News Stories

Regulatory Division preserving Mobile District’s water resources

USACE, Mobile District
Published June 5, 2024
Woman and Man looking over documents at a desk.

Allison Monroe, U.S. Army Corps of Engineers, Mobile District Team Leader, Mississippi Branch Regulatory Division, explains a permitting document to Trevor Popkin, Regulatory Division Chief, at the Mobile District Headquarters, Mobile, Alabama, June 4, 2024. The Regulatory Division interacts with the public regularly regarding the permitting process, compliance, and non-compliance issues.

Man and woman walking through

U.S. Army Corps of Engineers, Mobile District Regulatory Division Project Managers Joseph French and Paige Harvey conduct a jurisdictional determination in Baldwin County, Alabama, October 10, 2023. The Regulatory Division must often enter the field to determine jurisdictional, permitting, and compliance/non-compliance issues. (Courtesy photo)

By Chuck Walker

MOBILE, Ala. – The Regulatory Division is one of the more public faces of the U.S. Army Corps of Engineers, Mobile District.

The Regulatory Division is responsible for protecting the nation’s aquatic resources and maintaining the navigable capacity of its waters while allowing reasonable development through fair, timely, and balanced permit decisions.

Due to these reasons, the division interacts quite a bit with the public, especially regarding permits, compliance, and non-compliance issues concerning wetland delineations and jurisdictional determinations at the regulated public’s request.

“The Regulatory team understands that public service is a public trust,” said Trevor Popkin, Regulatory Division chief. “To serve the public interest and enhance communication, our regulators provide timely and accurate responses to written and verbal inquiries. They continually provide quality permit evaluations by balancing the protection of aquatic resources and allowing for reasonable development.”

The Regulatory Division also evaluates Department of the Army permit applications, investigates and resolves violations, and non-compliance issues.

It is human nature not to like being told that you can’t have the permit to build what you want or that something on your property infringes upon U.S. Government property and will need to be removed.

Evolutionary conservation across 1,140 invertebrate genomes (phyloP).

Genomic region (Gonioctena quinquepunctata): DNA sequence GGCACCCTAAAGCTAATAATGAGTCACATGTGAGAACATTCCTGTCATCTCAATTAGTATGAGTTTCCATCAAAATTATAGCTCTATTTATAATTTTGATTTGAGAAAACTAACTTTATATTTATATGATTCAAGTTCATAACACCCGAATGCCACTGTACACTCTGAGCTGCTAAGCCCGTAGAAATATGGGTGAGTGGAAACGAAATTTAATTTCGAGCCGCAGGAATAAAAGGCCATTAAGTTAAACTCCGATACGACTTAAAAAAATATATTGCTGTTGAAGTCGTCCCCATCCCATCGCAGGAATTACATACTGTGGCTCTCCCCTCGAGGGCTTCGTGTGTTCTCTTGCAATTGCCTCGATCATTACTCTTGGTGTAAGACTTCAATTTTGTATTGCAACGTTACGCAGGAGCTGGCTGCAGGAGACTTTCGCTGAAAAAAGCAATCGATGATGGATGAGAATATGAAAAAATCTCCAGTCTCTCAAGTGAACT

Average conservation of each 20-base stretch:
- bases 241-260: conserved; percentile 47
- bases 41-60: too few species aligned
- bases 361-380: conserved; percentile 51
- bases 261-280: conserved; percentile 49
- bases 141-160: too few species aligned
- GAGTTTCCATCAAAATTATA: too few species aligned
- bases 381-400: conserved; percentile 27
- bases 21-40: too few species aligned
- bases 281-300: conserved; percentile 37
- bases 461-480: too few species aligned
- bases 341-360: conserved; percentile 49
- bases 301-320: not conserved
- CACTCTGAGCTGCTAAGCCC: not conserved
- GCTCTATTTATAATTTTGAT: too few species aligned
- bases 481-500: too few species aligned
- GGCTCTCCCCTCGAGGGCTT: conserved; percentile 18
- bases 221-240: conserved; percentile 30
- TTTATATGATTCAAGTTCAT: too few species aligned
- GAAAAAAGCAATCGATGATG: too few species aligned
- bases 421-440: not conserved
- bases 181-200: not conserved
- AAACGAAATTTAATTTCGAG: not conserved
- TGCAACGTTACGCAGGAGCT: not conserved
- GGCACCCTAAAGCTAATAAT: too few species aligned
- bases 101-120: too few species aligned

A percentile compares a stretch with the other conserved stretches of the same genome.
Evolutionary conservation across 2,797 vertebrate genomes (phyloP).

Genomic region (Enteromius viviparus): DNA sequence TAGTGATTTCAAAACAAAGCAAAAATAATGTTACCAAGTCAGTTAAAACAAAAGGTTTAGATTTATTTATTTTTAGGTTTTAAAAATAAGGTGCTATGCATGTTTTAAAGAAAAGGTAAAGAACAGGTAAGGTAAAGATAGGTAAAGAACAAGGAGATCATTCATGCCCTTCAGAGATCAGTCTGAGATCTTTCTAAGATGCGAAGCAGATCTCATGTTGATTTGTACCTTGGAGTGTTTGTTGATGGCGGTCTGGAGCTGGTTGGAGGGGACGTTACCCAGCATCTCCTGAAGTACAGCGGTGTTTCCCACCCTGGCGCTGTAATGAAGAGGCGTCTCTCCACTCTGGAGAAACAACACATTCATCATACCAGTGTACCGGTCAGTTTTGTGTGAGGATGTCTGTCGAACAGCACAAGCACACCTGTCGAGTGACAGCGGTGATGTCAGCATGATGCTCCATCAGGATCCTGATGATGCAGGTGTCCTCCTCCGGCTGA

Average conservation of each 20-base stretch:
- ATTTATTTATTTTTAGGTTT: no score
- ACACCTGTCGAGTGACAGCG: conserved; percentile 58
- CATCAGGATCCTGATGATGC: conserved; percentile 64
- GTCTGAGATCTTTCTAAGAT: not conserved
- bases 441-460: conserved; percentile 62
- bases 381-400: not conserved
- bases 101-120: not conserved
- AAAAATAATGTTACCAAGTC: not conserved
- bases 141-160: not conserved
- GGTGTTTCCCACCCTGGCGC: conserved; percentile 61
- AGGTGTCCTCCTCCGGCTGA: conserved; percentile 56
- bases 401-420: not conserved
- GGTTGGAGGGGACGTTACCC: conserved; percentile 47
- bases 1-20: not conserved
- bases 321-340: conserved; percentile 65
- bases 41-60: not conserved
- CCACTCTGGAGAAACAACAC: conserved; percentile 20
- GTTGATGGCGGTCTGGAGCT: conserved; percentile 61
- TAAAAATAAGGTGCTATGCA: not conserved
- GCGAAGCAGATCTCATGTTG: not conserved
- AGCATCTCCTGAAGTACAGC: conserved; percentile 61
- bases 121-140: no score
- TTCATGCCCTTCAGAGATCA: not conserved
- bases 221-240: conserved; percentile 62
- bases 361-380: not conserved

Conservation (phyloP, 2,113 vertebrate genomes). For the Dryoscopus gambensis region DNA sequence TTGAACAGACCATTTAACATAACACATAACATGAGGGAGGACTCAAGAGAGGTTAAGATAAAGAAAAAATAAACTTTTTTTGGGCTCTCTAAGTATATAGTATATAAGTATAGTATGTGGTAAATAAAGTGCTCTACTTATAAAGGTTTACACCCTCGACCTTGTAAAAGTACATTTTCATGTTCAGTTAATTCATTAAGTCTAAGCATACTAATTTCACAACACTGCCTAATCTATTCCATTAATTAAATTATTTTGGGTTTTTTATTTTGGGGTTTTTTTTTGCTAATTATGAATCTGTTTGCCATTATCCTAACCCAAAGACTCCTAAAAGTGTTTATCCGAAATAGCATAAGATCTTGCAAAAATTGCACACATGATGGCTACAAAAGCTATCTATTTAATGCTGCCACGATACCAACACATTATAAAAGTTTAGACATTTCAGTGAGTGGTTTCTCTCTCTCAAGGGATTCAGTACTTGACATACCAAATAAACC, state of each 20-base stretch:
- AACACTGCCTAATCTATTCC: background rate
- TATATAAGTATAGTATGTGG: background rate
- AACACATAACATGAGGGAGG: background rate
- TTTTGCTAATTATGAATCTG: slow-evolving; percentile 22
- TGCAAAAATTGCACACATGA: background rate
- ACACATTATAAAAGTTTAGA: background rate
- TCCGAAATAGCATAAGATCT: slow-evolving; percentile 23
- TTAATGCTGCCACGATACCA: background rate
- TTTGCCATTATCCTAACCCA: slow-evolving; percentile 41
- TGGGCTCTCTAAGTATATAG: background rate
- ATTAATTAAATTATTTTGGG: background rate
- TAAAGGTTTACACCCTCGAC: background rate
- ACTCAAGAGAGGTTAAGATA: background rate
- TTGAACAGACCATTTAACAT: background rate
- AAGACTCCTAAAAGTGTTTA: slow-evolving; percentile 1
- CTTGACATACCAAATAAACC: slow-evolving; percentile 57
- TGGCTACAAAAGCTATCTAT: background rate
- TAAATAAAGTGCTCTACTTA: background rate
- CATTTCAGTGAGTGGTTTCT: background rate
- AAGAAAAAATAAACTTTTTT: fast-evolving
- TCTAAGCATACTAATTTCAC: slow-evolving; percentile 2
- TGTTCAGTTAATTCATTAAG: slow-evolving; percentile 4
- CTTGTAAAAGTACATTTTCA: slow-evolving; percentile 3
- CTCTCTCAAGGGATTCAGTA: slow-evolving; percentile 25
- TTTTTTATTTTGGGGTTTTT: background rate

“Interaction with the public under contentious conditions requires tact, empathy, and sensitivity, whether it’s over the phone, via e-mail, or face-to-face,” Popkin said. “Our Regulators continually work on fostering open and honest communications with the public and do not take negative feedback personally. Our team is focused on active listening and ensuring that the applicant understands not only our process and decisions but what information we utilized in our decision-making process to arrive at our decision.”

Popkin said that we would like the public to know that water is one of our most valuable resources and that it is becoming increasingly critical to protect the nation’s water for current and future generations.

“The regulatory team ensures that environmental impact on our aquatic resources is avoided, minimized, or mitigated. “We are dedicated to protecting the nation’s aquatic resources while allowing for reasonable and necessary economic development.”

In the future, Popkin said he wants the Regulatory Division to continue doing the great things it has been doing and to continue enhancing its relationships with customers both inside and outside the Corps of Engineers.

“We remain focused on enhancing our regulatory program, continuing to improve the efficiency and timeliness of our permit decisions, and ensuring our program is consistent and in compliance with current laws and regulations,” Popkin said. “We continue to build and maintain collaborative, proactive relationships and to promote teamwork and trust with internal and external customers, stakeholders, and the public to improve the overall quality and effectiveness of our program.”